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Rarity of nephropathy in ankylosing spondylitis.

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1510
condition, who presented with acute attacks (average 9.3)
the year before the study. Each patient was treated exclusively with oral colchicine (1 mg daily) for 1 year. The result
was an evident decline of acute attacks in these patients
(average 2.4, P < 0.05). This suggests that colchicine can
have a prophylactic effect in the acute inflammation of
pseudogout.
Tomas Gonzalez
Marian Gantes
Hospital General y Clinic0 de Tenerife
Facultud de Medicinu de La Laguna
Cunary Islands, Spain
Thrombocytopenia in Sjogren’s syndrome
To the Editor:
Recently we reported a patient with Sjogren’s syndrome, thrombocytopenia, and paraproteinemia, and we
stressed the rarity of thrombocytopenia in this syndrome ( I ) .
We now report another patient with a similar disease course.
A 45-year-old woman was referred to us because of
thrombocytopenia found on routine examination. She had a
history of back pain some years earlier but had been treated
only with analgesics.
On admission, no liver, spleen, or lymph nodes were
palpable. Laboratory data were as follows: erythrocyte
sedimentation rate (ESR) 15 mmihour (Westergren); hemoglobin 13.7 gm/liter; hematocrit 41%; white blood cell count
(WBC) 5,400 x IO‘lliter, with a normal differential count;
platelet count 70 x lO’/Iiter. Results of blood chemistry
tests, urinalysis, and serologic tests (including lupus erythematosus preparation, complement levels, and antinuclear
factor) were within normal limits. Cryoglobulin was not
found; serum protein electrophoresis showed a mild heterogenic hypergammaglobulinemia, but no paraprotein. Because the patient complained of dryness in the mouth, a
Schirmer’s test was performed; the results showed a partial
positive reaction. Bone marrow examination showed an
increase in immature megakaryocytes and mild lymphoplasmocytosis; because of this finding, chronic immune thrombocytopenic purpura could not be excluded.
No treatment was given to the patient, but her
progress was followed in the outpatient clinic. One year after
the first examination, dryness in the mouth and eyes was
more severe. Results of the laboratory tests were as follows:
ESR 40 mm/hour; hemoglobin 12.7 gm/liter; hematocrit 37%;
WBC 5,200 x 106/literwith normal differential count; platelets 70 X 109/liter.Results of blood chemistry tests (including
kidney and liver tests) and protein studies remained within
normal limits. Leukocyte and thromboagglutinin test results
were negative, as were the results of direct immunofluorescence tests for platelet IgG. C3 was 85 mgiml (earlier it had
been 123 mg/ml); C4 was 15 mg/ml (earlier it had been 24.5
mg/ml); and total hemolytic activity was 25% of normal. The
Schirmer test results were positive for both eyes (earlier they
had been positive for only one eye).
LETTERS
To confirm the diagnosis of Sjogren’s syndrome, we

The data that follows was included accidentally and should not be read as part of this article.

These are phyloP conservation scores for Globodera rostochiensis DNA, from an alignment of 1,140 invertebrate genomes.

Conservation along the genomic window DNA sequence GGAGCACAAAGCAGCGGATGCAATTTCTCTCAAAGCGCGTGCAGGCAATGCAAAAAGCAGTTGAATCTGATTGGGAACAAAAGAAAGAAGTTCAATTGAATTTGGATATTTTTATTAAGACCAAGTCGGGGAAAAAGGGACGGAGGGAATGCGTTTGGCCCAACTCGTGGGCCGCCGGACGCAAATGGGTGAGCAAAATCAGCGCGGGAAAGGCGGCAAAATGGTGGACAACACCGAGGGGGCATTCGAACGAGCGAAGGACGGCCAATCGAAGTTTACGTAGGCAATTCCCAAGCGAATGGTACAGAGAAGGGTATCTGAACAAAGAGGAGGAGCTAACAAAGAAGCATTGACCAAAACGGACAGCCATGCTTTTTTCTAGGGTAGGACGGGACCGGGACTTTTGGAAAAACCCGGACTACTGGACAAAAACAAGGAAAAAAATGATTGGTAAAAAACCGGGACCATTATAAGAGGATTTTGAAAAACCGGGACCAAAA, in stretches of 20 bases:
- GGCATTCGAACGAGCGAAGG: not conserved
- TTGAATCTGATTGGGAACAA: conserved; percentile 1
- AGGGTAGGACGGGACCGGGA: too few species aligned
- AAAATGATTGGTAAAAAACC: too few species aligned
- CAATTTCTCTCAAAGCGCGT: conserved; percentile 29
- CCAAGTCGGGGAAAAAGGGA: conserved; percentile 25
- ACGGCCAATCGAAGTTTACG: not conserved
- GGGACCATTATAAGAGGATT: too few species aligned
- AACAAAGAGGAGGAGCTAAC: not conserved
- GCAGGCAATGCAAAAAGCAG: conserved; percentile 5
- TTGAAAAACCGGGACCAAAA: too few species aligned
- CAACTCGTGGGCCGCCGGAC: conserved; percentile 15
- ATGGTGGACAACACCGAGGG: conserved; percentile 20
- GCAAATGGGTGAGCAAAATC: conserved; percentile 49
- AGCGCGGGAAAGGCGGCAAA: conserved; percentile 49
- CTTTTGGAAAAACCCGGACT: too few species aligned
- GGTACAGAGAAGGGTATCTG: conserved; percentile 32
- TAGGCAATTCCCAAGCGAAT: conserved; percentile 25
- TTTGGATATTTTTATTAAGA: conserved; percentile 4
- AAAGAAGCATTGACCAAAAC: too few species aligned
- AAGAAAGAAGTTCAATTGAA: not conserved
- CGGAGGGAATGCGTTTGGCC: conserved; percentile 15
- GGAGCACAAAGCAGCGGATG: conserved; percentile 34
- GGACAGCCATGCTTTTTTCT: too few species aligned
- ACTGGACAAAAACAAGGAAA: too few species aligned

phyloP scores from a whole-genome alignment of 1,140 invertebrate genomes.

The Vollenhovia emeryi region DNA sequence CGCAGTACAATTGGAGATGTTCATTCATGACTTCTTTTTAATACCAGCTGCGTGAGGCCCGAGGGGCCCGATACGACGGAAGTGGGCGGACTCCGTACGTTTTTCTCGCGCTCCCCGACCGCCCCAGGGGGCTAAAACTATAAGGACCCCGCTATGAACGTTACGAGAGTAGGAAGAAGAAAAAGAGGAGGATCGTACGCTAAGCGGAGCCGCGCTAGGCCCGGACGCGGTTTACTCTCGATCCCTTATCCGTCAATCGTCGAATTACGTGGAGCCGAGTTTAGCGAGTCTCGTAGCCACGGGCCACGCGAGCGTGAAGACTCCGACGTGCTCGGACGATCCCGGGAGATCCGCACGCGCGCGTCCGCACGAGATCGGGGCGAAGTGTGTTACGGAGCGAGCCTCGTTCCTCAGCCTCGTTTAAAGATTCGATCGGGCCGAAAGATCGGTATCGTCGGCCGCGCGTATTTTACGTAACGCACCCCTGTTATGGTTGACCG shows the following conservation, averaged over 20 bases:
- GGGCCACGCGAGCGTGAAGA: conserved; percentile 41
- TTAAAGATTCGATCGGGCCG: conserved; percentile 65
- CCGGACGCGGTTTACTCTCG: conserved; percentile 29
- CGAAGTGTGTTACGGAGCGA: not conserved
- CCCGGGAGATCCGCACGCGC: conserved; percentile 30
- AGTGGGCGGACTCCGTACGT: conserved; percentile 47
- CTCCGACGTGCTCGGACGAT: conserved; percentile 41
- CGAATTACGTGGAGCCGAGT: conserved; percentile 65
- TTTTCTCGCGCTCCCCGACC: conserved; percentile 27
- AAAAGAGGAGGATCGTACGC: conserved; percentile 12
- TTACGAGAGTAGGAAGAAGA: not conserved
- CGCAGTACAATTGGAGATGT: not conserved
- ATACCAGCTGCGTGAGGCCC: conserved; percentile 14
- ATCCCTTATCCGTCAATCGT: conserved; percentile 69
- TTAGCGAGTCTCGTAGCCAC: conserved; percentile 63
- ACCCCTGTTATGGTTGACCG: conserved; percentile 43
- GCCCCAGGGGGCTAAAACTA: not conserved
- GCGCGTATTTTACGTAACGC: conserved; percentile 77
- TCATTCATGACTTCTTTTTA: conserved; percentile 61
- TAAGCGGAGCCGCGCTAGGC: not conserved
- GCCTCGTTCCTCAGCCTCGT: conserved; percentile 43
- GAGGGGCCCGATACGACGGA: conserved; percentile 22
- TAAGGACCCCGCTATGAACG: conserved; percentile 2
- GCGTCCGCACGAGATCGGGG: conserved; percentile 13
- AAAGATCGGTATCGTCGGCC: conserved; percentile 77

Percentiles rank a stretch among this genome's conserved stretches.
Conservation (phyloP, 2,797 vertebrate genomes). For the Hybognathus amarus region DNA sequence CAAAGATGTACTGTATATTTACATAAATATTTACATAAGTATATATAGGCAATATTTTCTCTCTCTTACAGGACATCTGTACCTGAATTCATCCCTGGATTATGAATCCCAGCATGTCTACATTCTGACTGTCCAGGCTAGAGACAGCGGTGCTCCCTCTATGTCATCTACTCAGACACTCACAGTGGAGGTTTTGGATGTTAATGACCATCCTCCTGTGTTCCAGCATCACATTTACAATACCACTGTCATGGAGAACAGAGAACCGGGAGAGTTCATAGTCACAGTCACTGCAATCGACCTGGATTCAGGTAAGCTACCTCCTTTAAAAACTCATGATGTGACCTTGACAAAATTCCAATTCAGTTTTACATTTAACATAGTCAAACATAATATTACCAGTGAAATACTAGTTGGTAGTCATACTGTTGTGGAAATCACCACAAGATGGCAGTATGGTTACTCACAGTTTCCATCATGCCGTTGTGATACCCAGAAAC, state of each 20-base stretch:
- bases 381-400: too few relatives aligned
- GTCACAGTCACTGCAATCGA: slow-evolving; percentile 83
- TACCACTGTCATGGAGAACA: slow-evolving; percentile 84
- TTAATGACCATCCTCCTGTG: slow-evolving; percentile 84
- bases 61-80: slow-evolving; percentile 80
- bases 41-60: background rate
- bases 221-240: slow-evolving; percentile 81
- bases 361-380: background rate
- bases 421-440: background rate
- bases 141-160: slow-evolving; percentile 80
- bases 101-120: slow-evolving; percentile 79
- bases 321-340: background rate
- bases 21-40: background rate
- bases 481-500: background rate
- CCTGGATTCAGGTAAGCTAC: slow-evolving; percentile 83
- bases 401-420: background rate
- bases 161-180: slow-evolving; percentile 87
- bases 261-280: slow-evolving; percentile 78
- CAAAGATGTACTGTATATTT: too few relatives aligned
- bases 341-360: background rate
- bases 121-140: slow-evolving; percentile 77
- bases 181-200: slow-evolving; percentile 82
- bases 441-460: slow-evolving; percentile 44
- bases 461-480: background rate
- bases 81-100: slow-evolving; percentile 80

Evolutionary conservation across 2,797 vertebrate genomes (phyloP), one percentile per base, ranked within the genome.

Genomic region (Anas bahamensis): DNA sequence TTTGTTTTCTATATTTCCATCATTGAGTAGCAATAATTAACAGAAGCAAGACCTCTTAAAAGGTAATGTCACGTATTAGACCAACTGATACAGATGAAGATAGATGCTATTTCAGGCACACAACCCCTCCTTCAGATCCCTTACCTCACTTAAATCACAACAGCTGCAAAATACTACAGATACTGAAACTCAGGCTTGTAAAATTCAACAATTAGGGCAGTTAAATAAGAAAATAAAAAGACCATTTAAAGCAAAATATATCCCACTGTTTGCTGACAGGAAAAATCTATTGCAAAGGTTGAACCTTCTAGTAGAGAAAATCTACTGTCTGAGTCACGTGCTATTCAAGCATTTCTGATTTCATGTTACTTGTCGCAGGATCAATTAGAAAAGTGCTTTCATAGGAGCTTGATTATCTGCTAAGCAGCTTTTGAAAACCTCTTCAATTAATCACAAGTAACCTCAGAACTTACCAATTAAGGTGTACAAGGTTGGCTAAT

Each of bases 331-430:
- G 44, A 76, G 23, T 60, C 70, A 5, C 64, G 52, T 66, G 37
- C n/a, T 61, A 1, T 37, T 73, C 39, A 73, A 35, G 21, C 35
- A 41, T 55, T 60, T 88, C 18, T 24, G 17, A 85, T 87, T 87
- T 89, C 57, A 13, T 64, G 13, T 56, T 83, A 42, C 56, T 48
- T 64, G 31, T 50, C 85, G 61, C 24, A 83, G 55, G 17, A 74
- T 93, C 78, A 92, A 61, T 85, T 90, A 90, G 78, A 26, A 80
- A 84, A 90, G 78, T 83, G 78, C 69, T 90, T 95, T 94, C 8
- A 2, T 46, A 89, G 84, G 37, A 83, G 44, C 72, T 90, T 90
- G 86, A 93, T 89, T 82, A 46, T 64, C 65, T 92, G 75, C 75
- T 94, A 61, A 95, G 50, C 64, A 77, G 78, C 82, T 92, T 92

performed a labial biopsy. No immunoglobulins were detected by direct immunofluorescence on frozen sections. The
histology showed foci of lymphocytic infiltrate in the salivary glands, which is consistent with Sjogren’s syndrome
grade 4 (2).
In summary, thrombocytopenia can occur in Sjogren’s syndrome (1,3) and, as in this patient, can even
precede the complete picture of the syndrome.
Alain Berrebi, MD
Motti Shtalrid, MD
Monica Talmor, MSc
Eljakim Vorst, BSc
Kaplan Hospital
Rehovot, Israel
1. Berrebi A, Schattner A: Sjogren’s syndrome with IgG kappa
paraprotein and thrombocytopenia. Arthritis Rheum 24: 14511452, 1981
2. Chisholm DM, Mason DK: Labial salivary gland biopsy in
Sjogren’s disease. J Clin Pathol 2 I :656-660. 1968
3. Whaley K, Webb J , McAvoy BA: Sjiigren’s syndrome. 11.
Clinical associations and immunological phenomena. Q J Med
42:513-548, 1973
Rarity of nephropathy in ankylosing spondylitis
To the Editor:
In a recent article, Jennette et al (1) suggested that
IgA nephropathy may be associated with seronegative spondylarthropathies. They questioned whether this apparent
link could be a general one demonstrable at low frequency or
a local phenomenon caused by a regional environmental
stimulus. The former possibility, as they suggest, seems
unlikely since there have been several studies performed
that have looked repeatedly at renal function in ankylosing
spondylitis.
In one such investigation, a pharmacologic study (21,
30 patients with ankylosing spondylitis were seen on nine
occasions during a 6-month period. In a more specific
investigation of renal glomerular function (3), a different
series of 38 consecutive patients was evaluated with urinalysis and formal study of glomerular function. In none of these
68 patients was there an episode of microscopic hematuria.
If a nephropathy occurs in ankylosing spondylitis, it appears
to be extraordinarily rare.
Andrei Calin, MD, MRCP
Stunford University Medical Center
Stanford, C A
1. Jennette JC, Ferguson AL, Moore MA, Freeman DG: IgA
nephropathy associated with seronegative spondylarthropathies.
Arthritis Rheum 25: 144-149, 1982
2. Calin A , Britton M: Sulindac in ankylosing spondylitis: double
blind evaluation of sulindac and indomethacin. JAMA 242: 18851886, 1979
3. Calin A: Renal glomerular function in ankylosing spondylitis.
Scand J Rheumatol 4:241-242, 1975
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nephropathy, ankylosis, spondylitis, rarity
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